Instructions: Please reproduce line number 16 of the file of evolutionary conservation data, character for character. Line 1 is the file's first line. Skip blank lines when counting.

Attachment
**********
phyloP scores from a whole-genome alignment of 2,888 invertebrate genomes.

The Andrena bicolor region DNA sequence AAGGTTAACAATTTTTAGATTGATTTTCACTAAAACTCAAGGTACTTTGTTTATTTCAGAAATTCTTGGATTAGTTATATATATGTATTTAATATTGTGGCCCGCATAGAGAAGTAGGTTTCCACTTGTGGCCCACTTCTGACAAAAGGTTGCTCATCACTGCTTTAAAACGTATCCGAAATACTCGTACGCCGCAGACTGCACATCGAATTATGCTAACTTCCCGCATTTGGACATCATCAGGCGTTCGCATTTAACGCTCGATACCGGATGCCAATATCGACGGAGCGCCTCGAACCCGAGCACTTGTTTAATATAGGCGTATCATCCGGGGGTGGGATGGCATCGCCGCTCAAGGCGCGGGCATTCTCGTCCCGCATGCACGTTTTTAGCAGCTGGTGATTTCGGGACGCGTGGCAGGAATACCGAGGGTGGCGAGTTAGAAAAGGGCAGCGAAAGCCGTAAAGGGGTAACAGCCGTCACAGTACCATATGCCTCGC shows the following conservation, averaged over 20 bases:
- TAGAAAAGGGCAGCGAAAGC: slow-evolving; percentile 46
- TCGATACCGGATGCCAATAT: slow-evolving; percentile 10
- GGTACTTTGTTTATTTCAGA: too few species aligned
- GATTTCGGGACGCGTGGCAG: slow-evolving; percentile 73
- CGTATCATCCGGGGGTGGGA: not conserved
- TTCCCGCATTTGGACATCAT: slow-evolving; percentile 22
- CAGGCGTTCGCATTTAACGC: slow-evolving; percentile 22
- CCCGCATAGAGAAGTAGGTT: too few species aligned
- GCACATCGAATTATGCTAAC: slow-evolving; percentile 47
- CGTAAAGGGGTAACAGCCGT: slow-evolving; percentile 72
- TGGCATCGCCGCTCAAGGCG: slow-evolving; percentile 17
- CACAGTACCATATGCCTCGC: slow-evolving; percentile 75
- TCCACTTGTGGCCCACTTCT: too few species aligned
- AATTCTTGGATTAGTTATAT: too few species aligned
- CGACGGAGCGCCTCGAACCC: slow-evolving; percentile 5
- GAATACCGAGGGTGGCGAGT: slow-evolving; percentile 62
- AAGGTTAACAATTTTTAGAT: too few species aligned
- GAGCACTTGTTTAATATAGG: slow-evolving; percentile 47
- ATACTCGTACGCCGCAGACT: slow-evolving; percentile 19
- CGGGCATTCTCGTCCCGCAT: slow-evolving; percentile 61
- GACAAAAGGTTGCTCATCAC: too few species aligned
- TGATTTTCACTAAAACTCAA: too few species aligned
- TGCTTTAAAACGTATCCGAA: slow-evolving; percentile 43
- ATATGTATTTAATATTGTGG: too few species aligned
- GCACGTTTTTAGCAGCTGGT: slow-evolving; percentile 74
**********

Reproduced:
- AATTCTTGGATTAGTTATAT: too few species aligned